Santa Barbara and Saint Serra

Me and the sea

Santa Barbara

We love visiting Santa Barbara. Our roots are deep because both of our children were born there. Though I rarely go into the Pacific Ocean, I love to be near her. The sounds of the crashing waves, the loud seagulls flying overhead are a small part of what this beautiful city has to offer.

Mike and me

God had His hand on Santa Barbara; her beauty beckons for her to be noticed. We walked for miles, frequented our favorite restaurants but it’s the beautiful Pacific Ocean that I love. In late summer, the Pacific keeps her boundaries at bay but lets you know she is in charge. The ocean praises God with each pounding wave.

Who is Saint Barbara?

Saint Barbara was a beautiful young woman whose pagan father kept in a tower to protect her. Then she professed her faith in Christianity. In his outrage, her father had her tortured and he himself beheaded her. On his way home from the execution, her father was struck by lightning and reduced to ashes.

Saint Barbara

Patron Saint

Saint Barbara is invoked in thunderstorms and is the patron saint of artillerymen, fireman, prisoners and miners.

Junipero Serra

To understand the history of Santa Barbara, California we must talk about Saint Junipero Serra, the Spanish Fray who came to establish the Missions in California.

Saint Serra

This holy man of God was in charge of overseeing farmland, livestock and infrastructure from San Diego to San Francisco. It’s no surprise that our state owes a lot of our agricultural expertise to the Franciscans.

California Crops

California produces more crops than any other state. There are over 400 types of fruits and vegetables, including nuts. California produces 80% of the worlds almond’s. Almond milk, almond butter and my favorite, Almond Joy candy bars –  all developed  because the Franciscan padres brought the first almond tree from Spain. In order to celebrate Palm Sunday, the Franciscans planted the first palm trees at the Mission San Diego de Alacala.

Mission Grapes

In order to have Mass the Franciscans needed wine for communion. Catholics will never use anything other than real wine for communion. This has been a practice since the Last Supper. In 1779, Saint  Junipero Serra planted California’s first vineyard at Mission San Juan Capistrano.

Mission grapes were also grown by the monks of the Santa Barbara Mission in the hills of Santa Barbara County. The last of the Mission grapes were at the San Gabriel Mission in the San Fernando Valley.

El Camino Real

El Camino Real/The Royal Road was built so that Junipero Serra could travel from San Diego to Carmel and to secure safe passage for travelers.  This road also paved a way to reach and convert Native American tribes to Catholicism. Saint Serra used this road to check on the progress of the Missions.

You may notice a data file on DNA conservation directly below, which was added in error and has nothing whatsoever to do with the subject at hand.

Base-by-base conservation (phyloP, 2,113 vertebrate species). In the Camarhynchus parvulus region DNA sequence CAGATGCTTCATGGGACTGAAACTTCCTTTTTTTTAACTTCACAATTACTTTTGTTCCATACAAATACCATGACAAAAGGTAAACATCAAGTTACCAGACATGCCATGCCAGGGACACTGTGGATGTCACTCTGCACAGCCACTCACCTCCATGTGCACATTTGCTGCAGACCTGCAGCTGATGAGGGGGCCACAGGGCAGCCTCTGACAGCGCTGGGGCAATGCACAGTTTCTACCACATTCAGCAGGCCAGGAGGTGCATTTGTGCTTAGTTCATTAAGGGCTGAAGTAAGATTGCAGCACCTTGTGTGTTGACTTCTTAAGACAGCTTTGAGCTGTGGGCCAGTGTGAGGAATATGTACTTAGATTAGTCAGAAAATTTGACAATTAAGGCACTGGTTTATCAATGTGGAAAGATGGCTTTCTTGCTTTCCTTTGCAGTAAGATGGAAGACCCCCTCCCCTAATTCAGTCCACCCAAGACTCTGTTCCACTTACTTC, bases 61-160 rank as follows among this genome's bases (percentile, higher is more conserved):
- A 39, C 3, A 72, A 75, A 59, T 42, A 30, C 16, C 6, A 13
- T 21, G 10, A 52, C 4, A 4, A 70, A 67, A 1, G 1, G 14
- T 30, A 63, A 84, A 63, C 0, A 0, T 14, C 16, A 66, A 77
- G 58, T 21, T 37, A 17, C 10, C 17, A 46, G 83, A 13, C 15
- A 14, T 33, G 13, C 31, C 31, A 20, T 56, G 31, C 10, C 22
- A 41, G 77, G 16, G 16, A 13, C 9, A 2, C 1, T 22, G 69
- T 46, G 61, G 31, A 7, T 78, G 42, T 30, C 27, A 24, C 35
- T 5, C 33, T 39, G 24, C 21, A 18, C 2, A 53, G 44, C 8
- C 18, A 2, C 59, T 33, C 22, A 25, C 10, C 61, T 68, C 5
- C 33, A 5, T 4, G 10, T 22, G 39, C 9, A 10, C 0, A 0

Bad Press

It’s not surprising that  Junipero Serra has received bad press these past couple of years because of the protest of  Saint Serra’s alleged abuse of Native Americans. This  attack is really aimed at the Catholic Church. There is no historical truth to charges that this priest took advantage of the Native Americans. Moreover there is  proof that Saint Serra defended the rights of the Native Americans. The Monks and indigenous people learned from each other because both had much to offer. The Catholic Church offered a covering and protection for the indigenous people.

If a lie is repeated often enough, it becomes easy to convince others.

I could never express my disbelief and anger when this saint’s statues were defecated and torn down. The truth will always prevail. Always!.

This is an excerpt written by Archbishop José H. Gomez addressing his concern over the removal of Saint Serra statues:

St. Junípero came not to conquer; he came to be a brother. “We have all come here and remained here for the sole purpose of their well-being and salvation,” he once wrote. “And I believe everyone realizes we love them.” …

St. Junípero was 60 years old when he traveled 2,000 miles from Carmel to Mexico City to protest the injustices of the colonial system and demand that authorities adopt a “bill of rights” that he had written for the native peoples. That was in 1773, three years before America’s founders declared this nation’s independence with those beautiful words:  “all men are created equal … endowed by their Creator with certain unalienable rights.”

Mission Santa Barbara

I was not going to miss Mass, so we made plans to attend the 9:00 a.m. service at the Mission. I told Mike we needed to get there early because it was going to be a packed service. He never believes me. As we made the left turn into the parking lot, this Mission always majestically makes a grand appearance. We parked and walked up several steps to be greeted by a Franciscan priest. On our way in I could hear the choir practicing and from the outside it sounded beautiful.

Mission Santa Barbara, me and Father Derek

We sat toward the front and Mike was surprised to see the church pews quickly  filled. With the opening hymn came the priest and the altar servers; one was carrying the Franciscan San Damiano Cross. The liturgical music quickly filled the atmosphere and I felt as though we were part of this great invitation in welcoming the Holy Spirit.

Statue of Saint Francis and Saint Clair
Santa Barbara Mission Altar

My Prayer

Dear Lord, with all the fake news that is being spread throughout the world, I ask that You would intervene and reveal truth so that our history will not be distorted by lies. I pray that those who believe that Saint Serra came to abuse the indigenous people would come to the understanding that he was sent by God to do His work. Amen.

Related Posts